The rest of the exploration passed uneventfully. After finding the jackpot that was the Hall O’Grams (Aloran’s name again), the other rooms seemed boring in comparison, like a pale dying star against the glory of a nebula. When they made their way back to the Core, Governor clicked at them, blinking a red pattern in familiar greeting. When they were back and warm in their beds, their mother had asked them if they had found anything. “Only more hallways,” Aloran said quickly, before Inana could say anything. She shot him a quick glance, but said nothing.
Days passed, days that turned to weeks. One night, when all the others had gone to bed she crept out of her sheets on tiptoes, down, down to the room of ghosts. Yet when she found the old room the faces were not the same, placid and smiling. Instead they leered down at her with half-melted eyes, too many rows of teeth in their mouths. A howl pierced the air as they danced around her, their voices tinged with sorrow and fright that made her hair stand up on end. A snarling woman reached out a clawed hand, down, down, until it touched her shoulder and—
She awoke with a start, her brother peering up at her with wide eyes of concern.
Inana had decided to forget Cavehall and its secrets. She grew to busy herself with holoplays and old sonovox recordings. The starship continued on its meandering course, tracing out the same position in interstellar space it had for as long as anyone could remember, propelled forward only by gravity and the inertia of its past.
The screen shuddered with the weight of ages as Aloran thumbed through its crackling tapes. Harsh discordant voices rang out from nameless eras, corrupted by the degradation of time: Aloran caught little of what they said, but knew their contents all the same, having played each back at least a dozen times to grasp their words. The steady hum of the recordings had become old friends to him, the words and static melding together to give each the impression of a song. For the greater part of two months, he had pored over the records of the data crystal he had swiped from the Hall O’Grams–Inana had never even suspected that it was stolen. The files on the crystal were a miscellany of data: recordings of conversations between friends, audio for holoplays (the data for the holograms were on the tape too, but had degraded far more than their audio counterparts), books, schemata for redecorating an apartment that must have belonged to the owner of the crystal (he thought he recognized the architecture as from Hollowton, and wondered if he had walked through the same apartments too). Now he had gone through the last of its files, and his mind buzzed with as much activity as those old tapes.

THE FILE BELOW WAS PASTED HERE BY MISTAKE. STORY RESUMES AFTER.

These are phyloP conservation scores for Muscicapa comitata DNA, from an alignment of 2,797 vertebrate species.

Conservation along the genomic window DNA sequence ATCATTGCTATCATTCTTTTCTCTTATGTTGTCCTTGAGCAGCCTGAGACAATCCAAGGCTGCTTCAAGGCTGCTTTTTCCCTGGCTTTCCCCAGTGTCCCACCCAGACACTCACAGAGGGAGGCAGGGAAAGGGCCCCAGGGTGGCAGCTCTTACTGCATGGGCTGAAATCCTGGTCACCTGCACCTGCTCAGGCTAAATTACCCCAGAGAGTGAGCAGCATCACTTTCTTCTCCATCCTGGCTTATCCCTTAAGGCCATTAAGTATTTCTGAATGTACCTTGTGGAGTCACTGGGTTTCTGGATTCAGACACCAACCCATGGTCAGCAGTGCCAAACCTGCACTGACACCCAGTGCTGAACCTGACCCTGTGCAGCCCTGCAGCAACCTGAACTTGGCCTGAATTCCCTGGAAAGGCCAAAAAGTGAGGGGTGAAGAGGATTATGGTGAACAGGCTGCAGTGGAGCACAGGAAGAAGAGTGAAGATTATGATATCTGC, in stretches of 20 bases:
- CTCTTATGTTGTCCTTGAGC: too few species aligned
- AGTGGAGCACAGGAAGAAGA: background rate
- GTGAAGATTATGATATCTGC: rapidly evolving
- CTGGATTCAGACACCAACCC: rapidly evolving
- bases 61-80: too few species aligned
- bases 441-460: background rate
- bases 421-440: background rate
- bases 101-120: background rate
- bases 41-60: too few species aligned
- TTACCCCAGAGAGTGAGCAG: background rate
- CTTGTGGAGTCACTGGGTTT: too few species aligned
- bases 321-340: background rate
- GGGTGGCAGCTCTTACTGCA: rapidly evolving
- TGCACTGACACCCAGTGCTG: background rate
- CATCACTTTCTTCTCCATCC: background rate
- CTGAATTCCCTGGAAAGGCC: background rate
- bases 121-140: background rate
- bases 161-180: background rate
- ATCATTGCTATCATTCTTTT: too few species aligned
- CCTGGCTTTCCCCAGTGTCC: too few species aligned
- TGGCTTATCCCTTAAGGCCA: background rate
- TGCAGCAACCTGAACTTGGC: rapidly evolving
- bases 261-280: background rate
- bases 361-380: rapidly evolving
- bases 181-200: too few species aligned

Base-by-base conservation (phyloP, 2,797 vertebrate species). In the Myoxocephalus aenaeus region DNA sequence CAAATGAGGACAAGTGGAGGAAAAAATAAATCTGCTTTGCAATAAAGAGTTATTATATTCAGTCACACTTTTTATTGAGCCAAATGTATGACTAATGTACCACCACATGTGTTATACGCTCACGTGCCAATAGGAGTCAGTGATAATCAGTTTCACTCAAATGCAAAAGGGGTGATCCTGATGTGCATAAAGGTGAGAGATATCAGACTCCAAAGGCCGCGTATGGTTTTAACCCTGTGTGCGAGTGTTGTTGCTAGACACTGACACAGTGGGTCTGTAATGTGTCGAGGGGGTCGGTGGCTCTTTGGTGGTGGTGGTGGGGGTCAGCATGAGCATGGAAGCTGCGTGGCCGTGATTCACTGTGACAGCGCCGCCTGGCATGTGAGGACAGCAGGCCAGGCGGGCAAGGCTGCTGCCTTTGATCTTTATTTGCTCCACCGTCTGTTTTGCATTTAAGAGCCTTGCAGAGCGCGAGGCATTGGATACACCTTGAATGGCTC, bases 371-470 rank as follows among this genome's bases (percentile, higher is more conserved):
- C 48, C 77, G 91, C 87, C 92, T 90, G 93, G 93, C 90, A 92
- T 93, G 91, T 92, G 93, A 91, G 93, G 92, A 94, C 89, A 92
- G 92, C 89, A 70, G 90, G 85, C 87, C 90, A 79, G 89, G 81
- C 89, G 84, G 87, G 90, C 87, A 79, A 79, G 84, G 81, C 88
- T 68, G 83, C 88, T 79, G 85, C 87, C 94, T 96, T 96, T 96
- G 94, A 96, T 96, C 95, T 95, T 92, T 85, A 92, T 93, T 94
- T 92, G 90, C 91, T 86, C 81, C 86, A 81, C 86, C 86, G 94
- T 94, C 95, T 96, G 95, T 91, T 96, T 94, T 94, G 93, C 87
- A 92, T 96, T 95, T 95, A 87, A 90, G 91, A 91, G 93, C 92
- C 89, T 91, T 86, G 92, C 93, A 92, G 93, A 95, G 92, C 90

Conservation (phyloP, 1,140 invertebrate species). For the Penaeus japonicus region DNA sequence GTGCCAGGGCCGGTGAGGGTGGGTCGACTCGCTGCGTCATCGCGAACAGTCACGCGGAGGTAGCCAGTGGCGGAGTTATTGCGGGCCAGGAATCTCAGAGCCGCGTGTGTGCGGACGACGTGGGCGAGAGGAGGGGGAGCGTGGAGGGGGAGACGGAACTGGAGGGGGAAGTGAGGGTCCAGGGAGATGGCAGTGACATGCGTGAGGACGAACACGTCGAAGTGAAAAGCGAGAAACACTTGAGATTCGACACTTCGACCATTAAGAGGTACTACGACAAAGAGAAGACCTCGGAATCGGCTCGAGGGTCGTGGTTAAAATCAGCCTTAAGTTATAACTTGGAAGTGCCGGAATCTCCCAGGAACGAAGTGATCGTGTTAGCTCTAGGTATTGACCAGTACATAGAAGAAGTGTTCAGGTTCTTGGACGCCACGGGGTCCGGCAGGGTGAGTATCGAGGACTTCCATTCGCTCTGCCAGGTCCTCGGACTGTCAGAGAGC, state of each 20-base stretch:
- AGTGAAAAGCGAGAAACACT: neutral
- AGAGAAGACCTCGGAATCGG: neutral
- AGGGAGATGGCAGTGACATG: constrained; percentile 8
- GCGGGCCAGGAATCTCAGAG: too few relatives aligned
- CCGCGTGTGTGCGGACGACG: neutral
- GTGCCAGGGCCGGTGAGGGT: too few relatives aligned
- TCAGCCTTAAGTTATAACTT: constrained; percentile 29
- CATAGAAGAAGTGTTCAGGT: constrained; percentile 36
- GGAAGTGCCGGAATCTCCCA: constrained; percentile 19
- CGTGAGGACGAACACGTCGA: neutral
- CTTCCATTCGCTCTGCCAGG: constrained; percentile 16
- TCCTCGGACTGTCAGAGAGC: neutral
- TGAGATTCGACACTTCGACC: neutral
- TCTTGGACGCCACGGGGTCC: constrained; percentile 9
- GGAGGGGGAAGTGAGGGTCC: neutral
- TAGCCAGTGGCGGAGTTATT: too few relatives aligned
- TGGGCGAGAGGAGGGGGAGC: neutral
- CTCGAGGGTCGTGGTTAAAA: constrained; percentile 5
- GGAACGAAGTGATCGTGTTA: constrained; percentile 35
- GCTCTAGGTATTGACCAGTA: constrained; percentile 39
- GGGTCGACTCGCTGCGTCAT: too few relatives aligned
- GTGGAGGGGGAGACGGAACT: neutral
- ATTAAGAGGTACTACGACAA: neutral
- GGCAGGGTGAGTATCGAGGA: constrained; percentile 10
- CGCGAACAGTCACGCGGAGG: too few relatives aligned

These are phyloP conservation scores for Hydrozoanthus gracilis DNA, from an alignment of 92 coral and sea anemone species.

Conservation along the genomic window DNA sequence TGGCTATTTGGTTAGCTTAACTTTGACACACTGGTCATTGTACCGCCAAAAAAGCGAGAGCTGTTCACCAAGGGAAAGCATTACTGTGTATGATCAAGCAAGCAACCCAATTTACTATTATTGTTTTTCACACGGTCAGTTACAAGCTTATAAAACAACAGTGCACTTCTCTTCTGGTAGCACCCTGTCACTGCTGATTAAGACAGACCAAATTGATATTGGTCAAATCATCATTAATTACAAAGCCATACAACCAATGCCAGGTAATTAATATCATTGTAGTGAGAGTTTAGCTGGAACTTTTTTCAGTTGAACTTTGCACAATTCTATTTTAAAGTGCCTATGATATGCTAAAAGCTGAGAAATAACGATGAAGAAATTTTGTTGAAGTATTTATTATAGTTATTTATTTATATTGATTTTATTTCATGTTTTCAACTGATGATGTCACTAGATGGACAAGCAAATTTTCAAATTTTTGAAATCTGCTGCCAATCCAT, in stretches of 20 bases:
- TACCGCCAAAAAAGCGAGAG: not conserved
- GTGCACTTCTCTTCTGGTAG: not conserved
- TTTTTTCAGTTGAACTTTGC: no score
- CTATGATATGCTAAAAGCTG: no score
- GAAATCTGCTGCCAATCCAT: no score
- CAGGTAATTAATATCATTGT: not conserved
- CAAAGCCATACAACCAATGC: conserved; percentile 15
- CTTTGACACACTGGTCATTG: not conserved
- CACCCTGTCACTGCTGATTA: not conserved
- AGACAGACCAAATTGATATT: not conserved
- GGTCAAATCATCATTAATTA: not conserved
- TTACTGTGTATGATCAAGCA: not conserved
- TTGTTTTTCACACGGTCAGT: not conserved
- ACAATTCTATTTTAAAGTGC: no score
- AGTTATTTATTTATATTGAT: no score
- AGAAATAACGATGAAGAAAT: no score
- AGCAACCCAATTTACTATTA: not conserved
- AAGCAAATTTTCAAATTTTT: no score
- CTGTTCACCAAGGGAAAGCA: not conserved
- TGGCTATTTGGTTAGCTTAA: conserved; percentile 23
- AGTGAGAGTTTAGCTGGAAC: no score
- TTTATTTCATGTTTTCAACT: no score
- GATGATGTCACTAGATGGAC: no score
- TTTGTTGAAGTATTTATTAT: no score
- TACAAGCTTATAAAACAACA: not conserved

The room he had chosen for his research was a secluded one, still part of the ship’s Core but peripheral enough that he could be left alone without raising questions. He could hear the boots echoing down the hallway of anyone who approached. Aloran wanted to have something substantial before he shared it with anyone else. The wall on his right cut a window onto space, though its view of the stars and quasars and swirling nebulae was abutted by one of the ship’s quadrants, viewed from the outside. He placed a hand on the window, tracing out the outline of the quadrant.
He had known only three other souls in all his years of living; all the rest, all the souls that must have teamed through this ship in its heyday, had meant little and less to him. But that was then; as he had made his way through the contents of the crystal, the pieces of his life had fallen into place, and the architectures of the ship made sense, no longer detached from their histories. The voices etched into that crystal were not unreal like the characters in a holoplay, but instead felt kindred to him, as if they were family separated by time. And indeed, who was to say that they weren’t?